How much are you worth?
How much are you worth?
By James Clingman NNPA Columnist
In a 2010 report titled, “Lifting as we Climb: Women of Color, Wealth, and America’s Future,” posted by Insight – Center for community and Economic Development, a startling and unbelievable statistic was cited. Written by Mariko Chang, with the help of Meizhu Lui, Director of the Closing the Racial Wealth Gap Initiative, the report stated the median wealth for Black females from “36-49 years of age is $5.00.”
If you studied statistics, you may remember that the “median” is the number in the middle of a given set of numbers. That being true, this statistic also means that an equal number of Black women in that age group have even less wealth, while the other half is higher. To be exact, the report used the term “women of color,” which includes Hispanic as well as Black women.
So what are we to make of yet another indicator of Black economic disparity – or should I say economic despair? Do we just shake our heads and continue down the path of apathy, giving into the notion that there’s nothing we can do about it? Do we view it as a microcosm of our overall economic condition? Or, do we address this issue head-on with our “leaders” and demand economic, political, educational, and social change?
For perspective, the report also states: “White women in the prime working years of ages 36-49 have a median wealth of $42,600. Prior to age 50, women of color have virtually no wealth. Moreover, in comparison to their same-sex white counterparts, women of color in the two youngest age groups, have less than 1 percent of the wealth of white women…” The report also noted the same relative statistics for Black men.
Compared to White people, Blacks are so far behind that it’s almost meaningless to even discuss the “gaps” in income and wealth. In addition, compared to Asians and so-called “East Indians,” who even exceed Whites in some categories, we have moved to fourth place on the economic scale, only barely ahead of Hispanics.
That notwithstanding, John Sibley Butler’s “Economic Detour” that Black people had to take to create wealth in this country, the discrimination against us in credit and land ownership, the lack of government assistance as opposed to the subsidies White companies received, we have come quite a distance in spite of having to run from behind with weights tied to our feet. But how much consolation can and should we take from that?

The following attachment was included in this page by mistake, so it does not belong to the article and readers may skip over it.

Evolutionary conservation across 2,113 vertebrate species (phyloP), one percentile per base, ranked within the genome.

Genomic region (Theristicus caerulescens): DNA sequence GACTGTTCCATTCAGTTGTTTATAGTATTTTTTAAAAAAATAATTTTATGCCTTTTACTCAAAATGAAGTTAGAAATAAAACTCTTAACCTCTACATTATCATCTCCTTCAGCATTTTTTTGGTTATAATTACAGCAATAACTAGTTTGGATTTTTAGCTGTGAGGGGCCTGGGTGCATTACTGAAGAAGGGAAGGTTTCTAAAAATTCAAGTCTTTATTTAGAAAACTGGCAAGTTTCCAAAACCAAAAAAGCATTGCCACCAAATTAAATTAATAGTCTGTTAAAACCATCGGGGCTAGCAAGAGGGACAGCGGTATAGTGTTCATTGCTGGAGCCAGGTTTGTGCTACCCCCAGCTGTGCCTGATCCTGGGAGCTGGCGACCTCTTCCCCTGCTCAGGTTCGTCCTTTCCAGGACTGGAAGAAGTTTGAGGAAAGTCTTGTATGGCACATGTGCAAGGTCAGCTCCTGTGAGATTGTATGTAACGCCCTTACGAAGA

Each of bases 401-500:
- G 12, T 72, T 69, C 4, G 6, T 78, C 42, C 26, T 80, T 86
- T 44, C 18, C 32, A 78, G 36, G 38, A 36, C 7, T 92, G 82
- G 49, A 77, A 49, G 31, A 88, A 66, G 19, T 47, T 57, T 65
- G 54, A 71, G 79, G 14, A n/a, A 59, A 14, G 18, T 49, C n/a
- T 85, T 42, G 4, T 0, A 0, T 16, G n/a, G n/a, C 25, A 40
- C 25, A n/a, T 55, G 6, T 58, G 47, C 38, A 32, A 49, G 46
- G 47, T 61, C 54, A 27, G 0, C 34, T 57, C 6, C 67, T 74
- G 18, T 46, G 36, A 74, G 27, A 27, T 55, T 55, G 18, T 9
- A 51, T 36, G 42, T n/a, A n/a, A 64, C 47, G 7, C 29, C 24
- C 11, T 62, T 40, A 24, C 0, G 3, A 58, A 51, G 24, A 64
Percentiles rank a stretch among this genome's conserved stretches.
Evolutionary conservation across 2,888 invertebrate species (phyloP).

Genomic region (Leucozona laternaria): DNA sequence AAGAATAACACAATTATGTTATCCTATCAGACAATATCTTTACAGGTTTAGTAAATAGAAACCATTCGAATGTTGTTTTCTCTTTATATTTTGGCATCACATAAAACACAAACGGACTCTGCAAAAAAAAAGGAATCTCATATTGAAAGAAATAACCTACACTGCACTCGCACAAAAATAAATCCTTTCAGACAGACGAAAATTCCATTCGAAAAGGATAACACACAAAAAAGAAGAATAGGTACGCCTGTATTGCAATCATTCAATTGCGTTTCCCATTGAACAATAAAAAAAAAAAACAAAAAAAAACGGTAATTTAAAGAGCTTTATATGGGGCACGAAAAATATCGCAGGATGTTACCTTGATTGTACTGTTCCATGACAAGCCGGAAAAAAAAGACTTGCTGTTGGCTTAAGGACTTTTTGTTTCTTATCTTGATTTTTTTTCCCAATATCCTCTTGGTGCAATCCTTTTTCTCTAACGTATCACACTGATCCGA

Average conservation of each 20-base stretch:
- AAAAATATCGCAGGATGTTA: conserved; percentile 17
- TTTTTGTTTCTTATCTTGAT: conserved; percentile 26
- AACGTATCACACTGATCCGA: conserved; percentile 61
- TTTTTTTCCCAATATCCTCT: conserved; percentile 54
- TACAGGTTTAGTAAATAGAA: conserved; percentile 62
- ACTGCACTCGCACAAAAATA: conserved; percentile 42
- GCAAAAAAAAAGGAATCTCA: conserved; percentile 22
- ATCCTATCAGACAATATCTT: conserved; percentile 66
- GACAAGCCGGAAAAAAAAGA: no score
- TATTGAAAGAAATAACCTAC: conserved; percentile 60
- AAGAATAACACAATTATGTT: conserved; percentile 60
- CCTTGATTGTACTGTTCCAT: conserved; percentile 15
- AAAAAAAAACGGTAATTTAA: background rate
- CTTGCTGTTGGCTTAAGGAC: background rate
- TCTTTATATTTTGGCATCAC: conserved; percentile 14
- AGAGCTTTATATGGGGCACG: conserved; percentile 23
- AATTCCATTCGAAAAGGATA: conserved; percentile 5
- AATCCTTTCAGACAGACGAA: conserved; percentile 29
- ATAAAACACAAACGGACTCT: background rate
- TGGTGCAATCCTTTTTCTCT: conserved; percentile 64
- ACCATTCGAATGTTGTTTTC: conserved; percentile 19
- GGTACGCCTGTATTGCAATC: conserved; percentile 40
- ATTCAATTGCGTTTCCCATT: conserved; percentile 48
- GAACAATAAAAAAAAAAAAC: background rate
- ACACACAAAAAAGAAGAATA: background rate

We are still in very poor economic shape as a whole, which the $5 of wealth Black women 36-49 years of age hold graphically indicates. Our families are still at the bottom in median net worth; our businesses are at the bottom in receipts and number of employees; and our children are still at the bottom in education and employment, but at the top in incarceration.
Doesn’t this suggest to you that we have to change our economic behavior? Doesn’t it indicate a dire need to develop multiple streams of income for our people? Doesn’t our position in this country, much of its wealth having been built on the backs of our enslaved ancestors, point out that business as usual is a prescription for failure? How many more reports do we need? The one I cited was written four years ago in 2010, but there are so many others that were written over 100 years ago. What are we waiting for, the next crisis?
Some of our women are worth less now than they were on the auction block, and we are sitting around waiting for President Barack Obama to make things right. We are ensconced in discussions about politics and politicians who are doing absolutely nothing to help us. We are spending our time on voting rights instead of economic rights, not understanding that our voting rights only lead to economic rights for the politicians and their hacks.
We are not asleep; we are in a coma!
For twenty-one years I have been sounding the alarm via this column, first locally in Cincinnati, Ohio, and then nationally via the National Newspapers Publishers Association (NNPA), and others have done much the same thing for even longer. It is beyond frustration, disappointment, discouragement, and disillusion that I submit another wake-up call to my people in hope and prayer that we will work together to change our economic situation in this country. Even though a segment of our women are only worth $5, we have the collective wherewithal to raise that value exponentially. We have the economic capability to determine our own worth. Do we have the will?